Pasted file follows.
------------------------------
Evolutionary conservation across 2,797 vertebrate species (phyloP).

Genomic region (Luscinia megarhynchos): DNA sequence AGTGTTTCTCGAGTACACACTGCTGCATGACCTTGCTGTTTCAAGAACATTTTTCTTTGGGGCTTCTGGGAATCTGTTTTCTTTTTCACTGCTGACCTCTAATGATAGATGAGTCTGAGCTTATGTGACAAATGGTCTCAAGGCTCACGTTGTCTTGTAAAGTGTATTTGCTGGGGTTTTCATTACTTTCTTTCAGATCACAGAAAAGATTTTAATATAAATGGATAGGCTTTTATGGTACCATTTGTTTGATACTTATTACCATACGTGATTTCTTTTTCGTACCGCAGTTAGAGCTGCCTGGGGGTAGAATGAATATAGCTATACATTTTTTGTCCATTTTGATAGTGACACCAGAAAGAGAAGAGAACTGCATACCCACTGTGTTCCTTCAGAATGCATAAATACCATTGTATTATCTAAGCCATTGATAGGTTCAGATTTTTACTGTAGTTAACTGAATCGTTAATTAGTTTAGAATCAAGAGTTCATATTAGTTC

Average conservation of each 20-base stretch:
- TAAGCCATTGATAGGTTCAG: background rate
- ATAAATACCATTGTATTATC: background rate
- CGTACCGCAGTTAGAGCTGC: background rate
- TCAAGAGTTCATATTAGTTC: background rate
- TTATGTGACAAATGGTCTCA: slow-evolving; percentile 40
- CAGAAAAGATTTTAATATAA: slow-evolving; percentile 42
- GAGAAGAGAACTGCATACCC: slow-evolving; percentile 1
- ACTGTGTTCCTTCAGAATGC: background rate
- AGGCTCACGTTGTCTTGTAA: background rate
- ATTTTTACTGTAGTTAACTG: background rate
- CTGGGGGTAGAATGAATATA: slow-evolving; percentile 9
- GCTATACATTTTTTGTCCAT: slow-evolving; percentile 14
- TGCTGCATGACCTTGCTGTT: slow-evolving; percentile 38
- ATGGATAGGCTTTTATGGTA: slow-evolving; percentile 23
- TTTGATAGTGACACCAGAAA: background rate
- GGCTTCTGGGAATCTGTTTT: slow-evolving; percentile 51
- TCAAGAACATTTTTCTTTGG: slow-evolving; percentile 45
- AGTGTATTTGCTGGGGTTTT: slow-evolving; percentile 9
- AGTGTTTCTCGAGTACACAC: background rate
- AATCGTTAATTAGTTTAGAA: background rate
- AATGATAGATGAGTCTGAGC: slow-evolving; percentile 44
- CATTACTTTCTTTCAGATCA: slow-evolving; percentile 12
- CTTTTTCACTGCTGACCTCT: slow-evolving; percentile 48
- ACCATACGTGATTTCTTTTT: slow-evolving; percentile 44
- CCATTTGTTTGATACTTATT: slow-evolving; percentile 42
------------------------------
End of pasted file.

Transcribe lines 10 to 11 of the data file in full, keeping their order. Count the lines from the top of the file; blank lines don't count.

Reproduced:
- GAGAAGAGAACTGCATACCC: slow-evolving; percentile 1
- ACTGTGTTCCTTCAGAATGC: background rate